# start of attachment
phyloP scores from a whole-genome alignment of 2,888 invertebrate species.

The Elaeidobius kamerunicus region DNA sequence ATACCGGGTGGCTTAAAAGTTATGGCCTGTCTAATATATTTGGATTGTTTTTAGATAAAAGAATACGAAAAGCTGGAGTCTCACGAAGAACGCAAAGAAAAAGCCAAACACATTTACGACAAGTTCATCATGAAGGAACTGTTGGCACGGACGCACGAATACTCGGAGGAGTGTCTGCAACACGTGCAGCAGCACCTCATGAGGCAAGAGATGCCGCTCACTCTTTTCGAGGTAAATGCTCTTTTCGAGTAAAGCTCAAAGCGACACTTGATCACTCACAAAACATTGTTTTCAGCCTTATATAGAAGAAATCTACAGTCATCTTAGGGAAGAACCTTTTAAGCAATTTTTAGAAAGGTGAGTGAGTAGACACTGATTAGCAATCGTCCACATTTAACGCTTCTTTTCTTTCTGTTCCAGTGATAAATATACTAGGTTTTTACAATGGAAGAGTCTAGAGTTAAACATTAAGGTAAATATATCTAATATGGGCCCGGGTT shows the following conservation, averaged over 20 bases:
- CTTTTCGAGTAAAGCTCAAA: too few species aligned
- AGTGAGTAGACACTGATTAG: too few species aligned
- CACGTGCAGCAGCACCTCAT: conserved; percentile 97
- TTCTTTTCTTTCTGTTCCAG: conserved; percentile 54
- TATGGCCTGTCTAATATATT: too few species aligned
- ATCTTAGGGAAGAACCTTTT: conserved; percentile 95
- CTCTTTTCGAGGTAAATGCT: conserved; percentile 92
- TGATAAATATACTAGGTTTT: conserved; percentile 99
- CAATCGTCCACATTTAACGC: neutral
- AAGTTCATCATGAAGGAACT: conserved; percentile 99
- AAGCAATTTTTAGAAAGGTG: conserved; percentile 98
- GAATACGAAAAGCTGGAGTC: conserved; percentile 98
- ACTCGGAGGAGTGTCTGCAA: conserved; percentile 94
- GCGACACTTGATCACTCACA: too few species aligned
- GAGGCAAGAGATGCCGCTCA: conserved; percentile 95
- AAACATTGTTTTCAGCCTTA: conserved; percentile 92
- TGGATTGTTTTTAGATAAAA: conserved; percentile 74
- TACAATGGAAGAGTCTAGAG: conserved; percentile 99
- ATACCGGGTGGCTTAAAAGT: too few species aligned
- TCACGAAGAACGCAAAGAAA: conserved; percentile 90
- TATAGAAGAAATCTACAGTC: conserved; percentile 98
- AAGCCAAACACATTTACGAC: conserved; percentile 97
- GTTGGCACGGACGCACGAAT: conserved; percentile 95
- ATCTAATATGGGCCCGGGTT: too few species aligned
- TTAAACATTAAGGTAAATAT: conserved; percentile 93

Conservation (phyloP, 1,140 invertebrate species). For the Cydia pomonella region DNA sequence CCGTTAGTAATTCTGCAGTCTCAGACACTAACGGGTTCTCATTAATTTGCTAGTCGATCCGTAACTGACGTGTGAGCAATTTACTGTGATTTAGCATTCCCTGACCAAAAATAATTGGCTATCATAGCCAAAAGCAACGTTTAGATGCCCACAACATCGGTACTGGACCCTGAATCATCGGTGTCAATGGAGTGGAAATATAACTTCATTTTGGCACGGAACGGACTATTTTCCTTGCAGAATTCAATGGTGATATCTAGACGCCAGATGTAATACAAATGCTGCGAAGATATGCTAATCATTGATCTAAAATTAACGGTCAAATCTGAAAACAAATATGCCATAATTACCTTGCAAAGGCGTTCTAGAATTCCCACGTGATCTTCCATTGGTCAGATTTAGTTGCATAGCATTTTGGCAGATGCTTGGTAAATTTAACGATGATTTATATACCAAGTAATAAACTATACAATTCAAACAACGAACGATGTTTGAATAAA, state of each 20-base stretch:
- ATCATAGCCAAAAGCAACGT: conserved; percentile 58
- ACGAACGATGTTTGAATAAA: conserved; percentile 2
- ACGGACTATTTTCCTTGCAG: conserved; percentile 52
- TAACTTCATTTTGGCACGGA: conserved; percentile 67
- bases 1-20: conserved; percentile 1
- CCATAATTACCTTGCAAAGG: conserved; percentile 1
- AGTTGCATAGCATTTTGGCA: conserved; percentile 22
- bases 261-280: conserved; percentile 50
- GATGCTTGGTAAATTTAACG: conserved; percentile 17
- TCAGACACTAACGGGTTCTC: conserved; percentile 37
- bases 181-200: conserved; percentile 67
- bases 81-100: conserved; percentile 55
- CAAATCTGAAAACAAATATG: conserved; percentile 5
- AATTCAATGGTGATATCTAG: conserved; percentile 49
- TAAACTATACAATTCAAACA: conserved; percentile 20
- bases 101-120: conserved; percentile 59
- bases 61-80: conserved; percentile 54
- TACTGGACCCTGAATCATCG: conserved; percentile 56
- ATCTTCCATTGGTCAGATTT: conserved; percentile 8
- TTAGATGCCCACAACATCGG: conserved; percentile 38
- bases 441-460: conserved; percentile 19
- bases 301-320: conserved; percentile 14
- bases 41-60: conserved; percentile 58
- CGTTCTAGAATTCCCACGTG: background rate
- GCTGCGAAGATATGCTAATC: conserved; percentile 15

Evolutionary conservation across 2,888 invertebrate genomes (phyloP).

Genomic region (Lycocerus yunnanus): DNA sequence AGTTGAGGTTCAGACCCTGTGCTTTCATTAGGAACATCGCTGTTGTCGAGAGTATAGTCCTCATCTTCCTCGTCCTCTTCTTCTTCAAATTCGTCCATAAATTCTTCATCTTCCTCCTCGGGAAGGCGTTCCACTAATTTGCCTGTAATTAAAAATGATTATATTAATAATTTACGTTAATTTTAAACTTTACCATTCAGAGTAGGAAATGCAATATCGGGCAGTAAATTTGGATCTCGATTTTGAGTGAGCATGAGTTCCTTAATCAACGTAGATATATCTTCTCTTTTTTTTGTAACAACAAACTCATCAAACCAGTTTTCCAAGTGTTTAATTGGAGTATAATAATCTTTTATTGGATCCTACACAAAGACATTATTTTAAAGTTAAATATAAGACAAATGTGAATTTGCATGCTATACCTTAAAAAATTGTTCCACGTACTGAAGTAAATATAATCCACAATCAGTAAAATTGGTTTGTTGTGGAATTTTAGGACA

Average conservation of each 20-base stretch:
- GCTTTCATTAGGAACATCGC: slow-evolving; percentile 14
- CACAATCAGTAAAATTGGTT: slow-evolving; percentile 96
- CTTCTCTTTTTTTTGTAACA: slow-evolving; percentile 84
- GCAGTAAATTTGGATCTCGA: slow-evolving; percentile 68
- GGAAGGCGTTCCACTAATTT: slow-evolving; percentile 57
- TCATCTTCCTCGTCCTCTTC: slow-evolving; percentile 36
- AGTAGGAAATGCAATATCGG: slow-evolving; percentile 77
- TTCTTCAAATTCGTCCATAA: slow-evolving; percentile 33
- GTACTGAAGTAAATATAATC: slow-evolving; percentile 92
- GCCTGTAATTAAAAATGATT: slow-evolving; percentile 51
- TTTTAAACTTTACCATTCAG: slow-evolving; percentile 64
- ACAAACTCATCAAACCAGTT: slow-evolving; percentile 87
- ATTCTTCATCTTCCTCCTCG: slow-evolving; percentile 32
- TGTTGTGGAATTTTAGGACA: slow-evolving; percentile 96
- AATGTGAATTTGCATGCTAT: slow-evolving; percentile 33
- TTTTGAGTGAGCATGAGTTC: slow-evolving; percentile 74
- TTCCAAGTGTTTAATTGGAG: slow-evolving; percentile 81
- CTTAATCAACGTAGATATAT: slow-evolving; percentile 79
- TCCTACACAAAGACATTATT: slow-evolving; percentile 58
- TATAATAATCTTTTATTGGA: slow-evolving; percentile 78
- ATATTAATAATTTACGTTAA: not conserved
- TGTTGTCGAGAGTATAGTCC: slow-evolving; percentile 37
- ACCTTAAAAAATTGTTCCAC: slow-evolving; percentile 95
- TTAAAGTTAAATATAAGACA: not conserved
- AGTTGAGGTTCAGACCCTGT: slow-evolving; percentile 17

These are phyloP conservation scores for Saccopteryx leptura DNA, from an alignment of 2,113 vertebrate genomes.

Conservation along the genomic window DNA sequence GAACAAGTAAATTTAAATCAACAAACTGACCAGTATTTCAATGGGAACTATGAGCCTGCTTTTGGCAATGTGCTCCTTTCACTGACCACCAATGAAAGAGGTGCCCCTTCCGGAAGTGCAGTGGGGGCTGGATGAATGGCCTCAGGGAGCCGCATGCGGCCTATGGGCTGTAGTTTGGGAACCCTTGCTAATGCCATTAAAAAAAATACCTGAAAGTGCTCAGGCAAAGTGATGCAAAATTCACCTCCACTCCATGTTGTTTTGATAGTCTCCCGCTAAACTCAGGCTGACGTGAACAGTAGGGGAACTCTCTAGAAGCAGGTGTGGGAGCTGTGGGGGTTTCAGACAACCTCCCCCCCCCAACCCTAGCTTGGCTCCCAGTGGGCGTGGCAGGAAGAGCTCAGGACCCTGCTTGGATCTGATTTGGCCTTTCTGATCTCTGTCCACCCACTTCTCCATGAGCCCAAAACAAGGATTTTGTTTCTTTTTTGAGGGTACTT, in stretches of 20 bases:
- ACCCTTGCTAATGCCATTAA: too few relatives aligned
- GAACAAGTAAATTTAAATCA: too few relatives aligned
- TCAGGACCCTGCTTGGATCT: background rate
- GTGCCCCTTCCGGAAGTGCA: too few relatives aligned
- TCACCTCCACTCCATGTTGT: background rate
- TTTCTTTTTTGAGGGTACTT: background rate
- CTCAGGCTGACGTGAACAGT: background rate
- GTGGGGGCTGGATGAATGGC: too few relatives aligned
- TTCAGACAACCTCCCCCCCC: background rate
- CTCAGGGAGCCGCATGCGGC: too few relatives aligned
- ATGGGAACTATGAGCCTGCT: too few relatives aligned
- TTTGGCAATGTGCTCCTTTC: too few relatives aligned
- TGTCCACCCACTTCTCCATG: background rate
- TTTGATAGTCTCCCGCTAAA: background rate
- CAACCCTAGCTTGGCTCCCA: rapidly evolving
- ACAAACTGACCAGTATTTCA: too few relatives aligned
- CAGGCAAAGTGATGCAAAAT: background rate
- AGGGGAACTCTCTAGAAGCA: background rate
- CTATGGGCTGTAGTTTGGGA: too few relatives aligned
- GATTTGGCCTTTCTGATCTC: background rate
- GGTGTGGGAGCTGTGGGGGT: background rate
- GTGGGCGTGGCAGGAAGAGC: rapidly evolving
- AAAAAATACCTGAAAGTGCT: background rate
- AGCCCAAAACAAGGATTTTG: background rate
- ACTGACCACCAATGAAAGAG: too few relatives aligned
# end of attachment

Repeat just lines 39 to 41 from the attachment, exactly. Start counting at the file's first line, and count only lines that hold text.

- bases 181-200: conserved; percentile 67
- bases 81-100: conserved; percentile 55
- CAAATCTGAAAACAAATATG: conserved; percentile 5